Guida Brown headshot



A recent headline read “Meth use may be on the rise.” Many people were surprised by this, but we at the Hope Council on Alcohol & Other Drug Abuse weren’t. We’ve been seeing the increase through our assessments and our drug tests, but the lack of surprise goes well beyond that.

As a nation, opioid addictions took us by surprise. There were appropriate responses: More money was put into treatment and prevention. We openly talked about causes. We worked to reduce stigma. We enhanced services for family members. But we still have a long way to go.

Now we also have to address meth addictions. And let’s not forget addictions to cocaine. And alcohol. And, of course, marijuana, nicotine and benzos.

What we have is an addiction epidemic, and, while there are specific medication-assisted treatment options available for people addicted to specific substances, “addiction” really is “addiction” across the board. For example, Vivitrol can be helpful for those with addictions to opioids and alcohol, but it won’t help a person addicted to benzodiazepines, just as many chemotherapy drugs aren’t indicated for specific kinds of cancer. That doesn’t mean one person’s cancer is less devastating than another’s, though, just as one person’s addiction is no less devastating than another’s.

Alcohol addiction still kills more people annually than any other drug except nicotine. Alcohol generally kills more slowly than opioids and is legal, so our collective consciousness hasn’t given it much attention.

And now we have to worry about methamphetamines, too. So where can we best use our energies to address the next big drug crisis?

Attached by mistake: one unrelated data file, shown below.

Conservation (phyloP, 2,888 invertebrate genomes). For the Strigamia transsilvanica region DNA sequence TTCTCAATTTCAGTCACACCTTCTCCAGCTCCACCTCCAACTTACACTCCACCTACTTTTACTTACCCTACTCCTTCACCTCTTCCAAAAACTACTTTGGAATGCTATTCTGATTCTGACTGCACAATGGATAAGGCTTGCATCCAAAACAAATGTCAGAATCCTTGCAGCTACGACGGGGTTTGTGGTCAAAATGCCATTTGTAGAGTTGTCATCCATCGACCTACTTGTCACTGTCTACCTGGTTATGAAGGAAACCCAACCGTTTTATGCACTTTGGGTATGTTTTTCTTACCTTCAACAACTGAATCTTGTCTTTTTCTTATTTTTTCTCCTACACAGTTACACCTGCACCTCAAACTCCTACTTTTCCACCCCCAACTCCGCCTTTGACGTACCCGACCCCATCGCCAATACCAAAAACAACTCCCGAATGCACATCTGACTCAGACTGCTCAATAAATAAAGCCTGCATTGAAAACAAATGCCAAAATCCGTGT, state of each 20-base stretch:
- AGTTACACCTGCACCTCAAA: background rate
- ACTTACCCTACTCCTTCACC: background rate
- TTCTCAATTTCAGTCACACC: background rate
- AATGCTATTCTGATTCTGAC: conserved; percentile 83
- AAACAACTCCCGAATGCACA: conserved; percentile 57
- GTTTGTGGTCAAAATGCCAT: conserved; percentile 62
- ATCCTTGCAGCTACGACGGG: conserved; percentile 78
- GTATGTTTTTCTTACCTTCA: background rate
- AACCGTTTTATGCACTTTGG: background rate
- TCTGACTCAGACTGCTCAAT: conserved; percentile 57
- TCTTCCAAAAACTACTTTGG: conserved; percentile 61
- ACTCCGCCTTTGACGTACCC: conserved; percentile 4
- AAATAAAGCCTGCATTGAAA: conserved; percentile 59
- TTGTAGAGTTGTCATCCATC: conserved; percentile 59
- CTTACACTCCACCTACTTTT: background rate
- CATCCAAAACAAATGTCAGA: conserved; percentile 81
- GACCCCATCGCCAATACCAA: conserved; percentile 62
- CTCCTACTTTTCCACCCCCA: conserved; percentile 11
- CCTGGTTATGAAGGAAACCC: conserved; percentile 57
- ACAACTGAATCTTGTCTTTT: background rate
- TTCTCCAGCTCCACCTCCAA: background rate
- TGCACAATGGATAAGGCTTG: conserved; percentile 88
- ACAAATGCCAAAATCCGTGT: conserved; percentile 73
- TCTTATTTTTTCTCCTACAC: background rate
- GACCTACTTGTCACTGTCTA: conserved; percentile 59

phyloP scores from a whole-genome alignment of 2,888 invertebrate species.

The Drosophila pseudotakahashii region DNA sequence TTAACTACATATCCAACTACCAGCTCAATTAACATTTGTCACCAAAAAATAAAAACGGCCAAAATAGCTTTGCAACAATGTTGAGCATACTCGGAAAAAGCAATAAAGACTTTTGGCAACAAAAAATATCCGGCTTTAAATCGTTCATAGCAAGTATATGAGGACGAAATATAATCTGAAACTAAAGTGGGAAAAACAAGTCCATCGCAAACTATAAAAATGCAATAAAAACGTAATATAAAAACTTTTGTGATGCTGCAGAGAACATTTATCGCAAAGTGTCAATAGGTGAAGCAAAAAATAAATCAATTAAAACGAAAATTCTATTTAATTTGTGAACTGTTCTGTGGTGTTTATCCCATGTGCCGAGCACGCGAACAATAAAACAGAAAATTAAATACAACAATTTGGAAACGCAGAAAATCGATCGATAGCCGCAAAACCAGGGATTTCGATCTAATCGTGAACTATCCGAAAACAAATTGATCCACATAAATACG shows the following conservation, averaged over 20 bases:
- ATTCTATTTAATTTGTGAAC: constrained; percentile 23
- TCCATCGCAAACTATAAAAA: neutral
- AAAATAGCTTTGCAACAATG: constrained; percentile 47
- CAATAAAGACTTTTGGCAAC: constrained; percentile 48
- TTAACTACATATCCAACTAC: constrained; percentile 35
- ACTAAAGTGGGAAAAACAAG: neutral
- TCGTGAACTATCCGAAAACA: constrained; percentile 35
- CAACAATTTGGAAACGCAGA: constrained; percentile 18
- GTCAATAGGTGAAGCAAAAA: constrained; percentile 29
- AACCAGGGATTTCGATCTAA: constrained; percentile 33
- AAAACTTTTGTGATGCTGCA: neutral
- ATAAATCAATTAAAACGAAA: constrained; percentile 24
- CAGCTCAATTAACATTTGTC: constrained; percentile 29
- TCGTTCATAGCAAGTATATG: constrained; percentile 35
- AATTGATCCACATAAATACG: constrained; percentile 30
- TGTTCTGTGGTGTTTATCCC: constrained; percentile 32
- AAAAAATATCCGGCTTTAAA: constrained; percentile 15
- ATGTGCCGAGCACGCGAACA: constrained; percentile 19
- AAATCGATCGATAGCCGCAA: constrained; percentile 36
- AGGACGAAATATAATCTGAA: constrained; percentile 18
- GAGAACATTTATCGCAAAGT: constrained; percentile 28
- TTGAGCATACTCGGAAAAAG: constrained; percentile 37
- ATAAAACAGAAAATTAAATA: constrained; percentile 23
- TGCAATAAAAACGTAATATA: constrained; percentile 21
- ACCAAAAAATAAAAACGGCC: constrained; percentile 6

The National Institute on Drug Abuse reminds us that “addiction is a chronic disease characterized by drug seeking and use that is compulsive, or difficult to control, despite harmful consequences.” This disease causes brain changes over time, and those changes challenge the self-control of those suffering from addiction, including interfering with their ability to resist intense urges to use substances. This is why it’s considered a relapsing disease.

No one knows who will become addicted, but we know that treatment works. Treatment isn’t detox. It’s not getting through the withdrawal process, then white-knuckling it. Treatment is a change of life: people, places and things. Addiction stays with a person for life, so the best treatment does, too. Most people never need INPATIENT treatment. They need ongoing groups and supportive friends, family and community, people who won’t stigmatize them by calling them “addicts,” “junkies,” “drunks” and the like; people who won’t offer them ANY mind-altering substance because it’s not the “one” they are addicted to; people who will encourage their lives in recovery.

Looking toward another drug crisis, the best news is that no one has to become addicted. We CAN make an impact by: educating about the dangers of mood-altering substances, particularly on young, forming brains; not normalizing misuse of substances and talking respectfully about people with addictions and those in recovery.

We certainly have a crisis, but it’s not just meth. Or heroin. Or even alcohol. Our crisis is addiction.

Guida Brown is the executive director of the Hope Council on Alcohol & Other Drug Abuse Inc.